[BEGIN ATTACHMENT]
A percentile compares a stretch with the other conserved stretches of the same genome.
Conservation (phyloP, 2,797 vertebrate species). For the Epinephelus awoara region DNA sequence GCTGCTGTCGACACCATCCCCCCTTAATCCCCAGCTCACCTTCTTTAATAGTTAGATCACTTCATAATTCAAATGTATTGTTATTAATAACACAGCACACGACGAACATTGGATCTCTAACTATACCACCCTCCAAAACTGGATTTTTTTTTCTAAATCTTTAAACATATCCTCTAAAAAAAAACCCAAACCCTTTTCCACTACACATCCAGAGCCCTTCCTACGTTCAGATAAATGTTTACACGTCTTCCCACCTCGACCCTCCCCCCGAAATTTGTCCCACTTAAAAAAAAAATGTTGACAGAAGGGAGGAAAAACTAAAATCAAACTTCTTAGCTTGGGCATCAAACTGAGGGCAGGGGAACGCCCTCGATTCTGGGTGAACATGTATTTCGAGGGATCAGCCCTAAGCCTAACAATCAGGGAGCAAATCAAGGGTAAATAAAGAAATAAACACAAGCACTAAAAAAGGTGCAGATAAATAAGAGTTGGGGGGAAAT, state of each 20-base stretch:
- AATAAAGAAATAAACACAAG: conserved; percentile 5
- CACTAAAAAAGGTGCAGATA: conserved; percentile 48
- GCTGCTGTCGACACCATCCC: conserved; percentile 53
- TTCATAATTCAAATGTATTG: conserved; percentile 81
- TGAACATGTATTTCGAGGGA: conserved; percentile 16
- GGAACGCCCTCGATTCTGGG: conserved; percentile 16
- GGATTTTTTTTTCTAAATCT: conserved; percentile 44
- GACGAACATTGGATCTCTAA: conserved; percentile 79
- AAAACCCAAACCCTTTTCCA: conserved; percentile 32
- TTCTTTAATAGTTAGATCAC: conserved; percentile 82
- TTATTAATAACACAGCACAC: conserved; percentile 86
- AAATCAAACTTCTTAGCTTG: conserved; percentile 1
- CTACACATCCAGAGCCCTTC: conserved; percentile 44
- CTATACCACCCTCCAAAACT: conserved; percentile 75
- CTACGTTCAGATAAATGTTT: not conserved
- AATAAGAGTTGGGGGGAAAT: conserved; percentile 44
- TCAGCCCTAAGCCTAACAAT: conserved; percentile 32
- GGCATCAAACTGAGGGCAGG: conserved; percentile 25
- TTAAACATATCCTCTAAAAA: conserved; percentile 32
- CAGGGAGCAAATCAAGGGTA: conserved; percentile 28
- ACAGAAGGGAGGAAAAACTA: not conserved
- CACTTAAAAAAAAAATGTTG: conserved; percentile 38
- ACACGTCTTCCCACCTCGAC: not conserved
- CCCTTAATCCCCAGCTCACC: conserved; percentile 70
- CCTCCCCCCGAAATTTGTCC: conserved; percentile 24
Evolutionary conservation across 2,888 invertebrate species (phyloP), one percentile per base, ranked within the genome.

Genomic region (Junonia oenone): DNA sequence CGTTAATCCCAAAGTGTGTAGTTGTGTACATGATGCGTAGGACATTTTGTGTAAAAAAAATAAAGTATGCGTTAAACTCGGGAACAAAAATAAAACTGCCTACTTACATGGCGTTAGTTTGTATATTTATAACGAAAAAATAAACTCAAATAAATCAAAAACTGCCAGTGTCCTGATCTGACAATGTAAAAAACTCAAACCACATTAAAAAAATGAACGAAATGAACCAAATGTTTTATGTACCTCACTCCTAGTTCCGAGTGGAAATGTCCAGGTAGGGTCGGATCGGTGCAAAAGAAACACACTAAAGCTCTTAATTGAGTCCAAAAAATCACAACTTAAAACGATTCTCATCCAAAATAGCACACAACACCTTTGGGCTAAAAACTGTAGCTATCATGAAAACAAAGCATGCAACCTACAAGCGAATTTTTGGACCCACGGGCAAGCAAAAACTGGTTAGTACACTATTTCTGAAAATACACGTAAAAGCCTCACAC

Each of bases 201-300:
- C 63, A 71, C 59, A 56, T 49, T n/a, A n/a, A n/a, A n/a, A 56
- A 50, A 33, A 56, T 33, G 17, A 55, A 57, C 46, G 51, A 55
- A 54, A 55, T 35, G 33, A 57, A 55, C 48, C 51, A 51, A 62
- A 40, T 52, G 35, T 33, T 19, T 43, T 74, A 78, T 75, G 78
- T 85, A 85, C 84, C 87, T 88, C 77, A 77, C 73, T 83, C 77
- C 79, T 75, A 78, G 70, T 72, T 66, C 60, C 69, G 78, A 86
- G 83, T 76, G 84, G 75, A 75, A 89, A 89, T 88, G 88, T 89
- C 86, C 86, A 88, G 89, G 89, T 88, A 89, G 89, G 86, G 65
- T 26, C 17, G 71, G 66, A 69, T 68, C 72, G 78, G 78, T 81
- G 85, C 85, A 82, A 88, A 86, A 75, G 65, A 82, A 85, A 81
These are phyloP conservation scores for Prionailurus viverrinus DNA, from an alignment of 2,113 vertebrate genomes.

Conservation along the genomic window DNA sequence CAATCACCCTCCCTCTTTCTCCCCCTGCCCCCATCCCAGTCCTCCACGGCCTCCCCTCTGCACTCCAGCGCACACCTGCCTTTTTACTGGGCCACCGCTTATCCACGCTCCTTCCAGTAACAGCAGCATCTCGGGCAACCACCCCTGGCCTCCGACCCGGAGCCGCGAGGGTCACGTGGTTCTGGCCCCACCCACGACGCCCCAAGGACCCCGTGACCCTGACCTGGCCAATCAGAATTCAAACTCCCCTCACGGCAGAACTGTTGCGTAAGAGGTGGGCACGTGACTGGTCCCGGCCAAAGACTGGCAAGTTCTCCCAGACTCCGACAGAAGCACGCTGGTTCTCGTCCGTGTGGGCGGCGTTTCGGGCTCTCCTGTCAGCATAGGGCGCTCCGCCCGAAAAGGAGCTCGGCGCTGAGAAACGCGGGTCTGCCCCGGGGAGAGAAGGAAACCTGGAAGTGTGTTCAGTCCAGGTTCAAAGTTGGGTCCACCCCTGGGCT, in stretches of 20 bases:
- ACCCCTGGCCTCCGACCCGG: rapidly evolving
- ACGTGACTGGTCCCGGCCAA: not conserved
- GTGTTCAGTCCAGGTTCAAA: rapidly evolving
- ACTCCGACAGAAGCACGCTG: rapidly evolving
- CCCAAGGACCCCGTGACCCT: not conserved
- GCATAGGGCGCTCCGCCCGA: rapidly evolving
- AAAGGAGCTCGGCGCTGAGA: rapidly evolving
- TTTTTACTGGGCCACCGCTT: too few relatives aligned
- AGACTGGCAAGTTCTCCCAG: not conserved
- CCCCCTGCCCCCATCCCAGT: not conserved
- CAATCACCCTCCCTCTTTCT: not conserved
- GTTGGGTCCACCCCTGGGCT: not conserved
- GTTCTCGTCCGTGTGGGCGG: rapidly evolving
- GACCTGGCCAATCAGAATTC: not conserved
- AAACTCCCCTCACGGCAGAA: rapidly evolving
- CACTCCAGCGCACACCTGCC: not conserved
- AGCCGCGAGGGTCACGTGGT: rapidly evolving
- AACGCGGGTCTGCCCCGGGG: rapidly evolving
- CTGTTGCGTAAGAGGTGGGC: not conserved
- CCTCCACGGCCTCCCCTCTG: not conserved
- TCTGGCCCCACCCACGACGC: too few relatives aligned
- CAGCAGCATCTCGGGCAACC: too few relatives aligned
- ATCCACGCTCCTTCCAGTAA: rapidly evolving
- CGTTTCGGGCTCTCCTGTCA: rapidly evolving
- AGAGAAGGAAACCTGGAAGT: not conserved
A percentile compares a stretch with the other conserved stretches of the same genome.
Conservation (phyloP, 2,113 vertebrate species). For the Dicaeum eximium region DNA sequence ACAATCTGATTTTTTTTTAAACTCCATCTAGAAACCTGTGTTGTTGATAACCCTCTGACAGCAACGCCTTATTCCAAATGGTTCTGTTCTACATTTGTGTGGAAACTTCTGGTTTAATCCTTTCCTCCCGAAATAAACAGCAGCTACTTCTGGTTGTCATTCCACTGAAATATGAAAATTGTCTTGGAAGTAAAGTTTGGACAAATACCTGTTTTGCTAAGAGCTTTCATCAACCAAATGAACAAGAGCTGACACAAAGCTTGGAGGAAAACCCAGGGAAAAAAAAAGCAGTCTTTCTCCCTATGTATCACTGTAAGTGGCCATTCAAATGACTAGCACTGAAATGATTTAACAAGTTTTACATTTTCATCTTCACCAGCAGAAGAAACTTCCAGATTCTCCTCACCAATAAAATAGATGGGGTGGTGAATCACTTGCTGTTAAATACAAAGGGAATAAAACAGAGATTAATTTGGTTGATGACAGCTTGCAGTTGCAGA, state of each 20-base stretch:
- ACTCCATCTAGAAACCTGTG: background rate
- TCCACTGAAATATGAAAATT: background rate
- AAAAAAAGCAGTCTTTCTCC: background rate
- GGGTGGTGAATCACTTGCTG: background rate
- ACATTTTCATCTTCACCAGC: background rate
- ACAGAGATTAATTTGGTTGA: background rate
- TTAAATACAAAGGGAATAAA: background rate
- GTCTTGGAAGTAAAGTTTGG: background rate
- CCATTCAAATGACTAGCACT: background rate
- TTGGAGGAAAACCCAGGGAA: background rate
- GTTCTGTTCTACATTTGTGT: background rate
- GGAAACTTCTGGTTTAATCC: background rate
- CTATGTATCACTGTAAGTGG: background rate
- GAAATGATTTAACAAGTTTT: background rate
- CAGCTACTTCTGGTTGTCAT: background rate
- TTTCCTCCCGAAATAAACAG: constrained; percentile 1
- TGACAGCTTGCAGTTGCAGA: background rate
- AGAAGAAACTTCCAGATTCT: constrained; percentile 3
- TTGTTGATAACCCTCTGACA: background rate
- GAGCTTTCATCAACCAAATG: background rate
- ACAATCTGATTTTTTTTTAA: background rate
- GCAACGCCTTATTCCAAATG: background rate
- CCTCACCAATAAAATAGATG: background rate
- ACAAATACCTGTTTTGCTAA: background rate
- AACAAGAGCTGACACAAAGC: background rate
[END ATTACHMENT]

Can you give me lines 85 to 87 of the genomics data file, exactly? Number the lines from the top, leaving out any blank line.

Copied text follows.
- TTTCCTCCCGAAATAAACAG: constrained; percentile 1
- TGACAGCTTGCAGTTGCAGA: background rate
- AGAAGAAACTTCCAGATTCT: constrained; percentile 3